I'll write a longer review later, but for now I want to say - for those of you who just discovered Sanderson through this, his other work is actually...moreI'll write a longer review later, but for now I want to say - for those of you who just discovered Sanderson through this, his other work is actually better. This one had some shortcomings which I've seen from him before (in The Rithmatist), but which he generally avoids in his high fantasy. So, if you liked Steelheart: this is just the beginning. (you can start, conveniently enough, with Warbreaker, which is available free from his website.)(less)
Alright. *cracks knuckles* Time to get back into the reviewing game.
I have a deep love for the idea of Atlantis. It combines my affection for lost civ...moreAlright. *cracks knuckles* Time to get back into the reviewing game.
I have a deep love for the idea of Atlantis. It combines my affection for lost civilizations with my interest in natural disasters and my boundless enthusiasm for wild semi-magical technologies. More than once I've toyed with Atlantis concepts of my own, and someday I'd like to actually take a crack at writing one, if I can worldbuild it to my own satisfaction. So naturally, when I saw 'book one of the Atlanteans' on the cover of The Lost Code, I knew it had to come home with me.
This book came so close to being what I wanted. So close. The protagonist, Owen, develops gills very early in the book and the descriptions of them and of swimming with them were simply fabulous, as were the descriptions of what had happened to the world following the melting of the ice caps and the subsequent Great Rise. I was excited because look! Science! In a YA book! And there was enough about aquatic organisms and ecosystems that I thought maybe this was gonna go all the way, was going to be the marine-centric science fiction Atlantis that I wanted from it.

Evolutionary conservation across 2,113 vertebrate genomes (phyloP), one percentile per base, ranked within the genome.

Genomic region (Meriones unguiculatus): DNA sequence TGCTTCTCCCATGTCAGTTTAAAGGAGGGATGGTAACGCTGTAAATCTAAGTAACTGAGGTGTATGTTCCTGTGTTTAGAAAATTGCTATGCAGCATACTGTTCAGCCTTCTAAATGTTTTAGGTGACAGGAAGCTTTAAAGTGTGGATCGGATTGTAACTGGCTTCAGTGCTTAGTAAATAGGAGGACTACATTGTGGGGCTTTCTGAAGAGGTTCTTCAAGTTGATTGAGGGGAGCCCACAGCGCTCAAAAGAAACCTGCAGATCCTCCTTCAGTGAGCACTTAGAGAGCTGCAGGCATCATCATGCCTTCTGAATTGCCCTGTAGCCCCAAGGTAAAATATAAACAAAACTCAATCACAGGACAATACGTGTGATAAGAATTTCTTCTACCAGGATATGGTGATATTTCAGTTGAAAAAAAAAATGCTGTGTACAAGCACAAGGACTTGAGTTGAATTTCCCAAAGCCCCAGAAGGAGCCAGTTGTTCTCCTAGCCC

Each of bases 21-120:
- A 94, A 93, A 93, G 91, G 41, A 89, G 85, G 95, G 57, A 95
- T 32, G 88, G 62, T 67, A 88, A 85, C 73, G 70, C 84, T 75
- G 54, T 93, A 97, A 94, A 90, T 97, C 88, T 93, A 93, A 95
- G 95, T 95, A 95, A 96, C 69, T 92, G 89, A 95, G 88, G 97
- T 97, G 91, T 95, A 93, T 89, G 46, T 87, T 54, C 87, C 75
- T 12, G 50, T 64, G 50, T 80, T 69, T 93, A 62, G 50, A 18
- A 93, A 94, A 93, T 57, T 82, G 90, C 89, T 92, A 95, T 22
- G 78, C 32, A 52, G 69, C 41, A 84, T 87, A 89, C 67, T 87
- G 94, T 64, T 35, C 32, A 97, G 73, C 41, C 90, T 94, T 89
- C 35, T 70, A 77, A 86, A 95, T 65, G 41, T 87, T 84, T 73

And then... around the halfway point, I'd say, came the twist that told me I was wrong. The nature of Atlantis changed and from then on I got a lot less invested. Blah blah blah secret experiments, blah blah blah same old cardboard villain I've seen in a whole lot of other YA books, blah blah blah smoochy romance and romantic! tension! caused by outside forces... blah blah blah huge infodumps. But then the ending was rather snappy, and I came away feeling not-quite-satisfied but plenty entertained, and so: three stars and I'll read the next one because why the heck not; this one went quickly.
A couple of miscellaneous notes, because like I said I'm getting back into the swing of reviewing and the re-entry's a bit rough: - Owen's tendency to describe his body as if it were being run by tiny people was confusing at first, then interesting, then annoying. Unfortunately these hypothetical technicians had more personality in their dialogue than some of the main characters; therefore, his digressions were a problem for me not because of their weirdness, but because I didn't want to switch back to normal Owen-narration. - I like the idea of the 'Cryos' a lot, and their characterization in relationship to their situation. That was neat enough that I'll handwave the unlikeliness that we'd have gotten working cryogenics tech by the time of the Great Rise. - None of the characters had as much personality as I would have liked, but I appreciated the fact that Lilly seemed to have an investigative bent and was suspicious of things, and that she payed attention to her surroundings. I wish she'd had real interests, but I'll take vague personality traits in love interests when I can get 'em, especially since in the beginning of the book she was basically just That One Hot Chick Who's Out Of Owen's League. Any personality is better than that. - Owen's use of the word 'screwed' when wondering about Lilly and Evan's past relationship bugged me. Look, dude, if you're gonna think about whether or not they had sex, think about it that way. This is kind of a personal pet peeve, but I find 'screwed' to be an annoying euphemism. - Lilly's reaction to having hurt and possibly killed someone, even an enemy, was really believable and sympathetic for someone her age and with her background.
I think basically what I felt when I finished this book was that I wanted more, and not in the sense that I immediately craved a sequel. I wanted more worldbuilding, more science, more action (the pacing in this book is pretty weak, though I didn't notice until I finished because gosh those descriptions of swimming were fun), more characterization, more originality. It was competent enough that I'm optimistic about the sequel being able to deliver these things, and readable enough that I'll take the time to find out if it does. (less)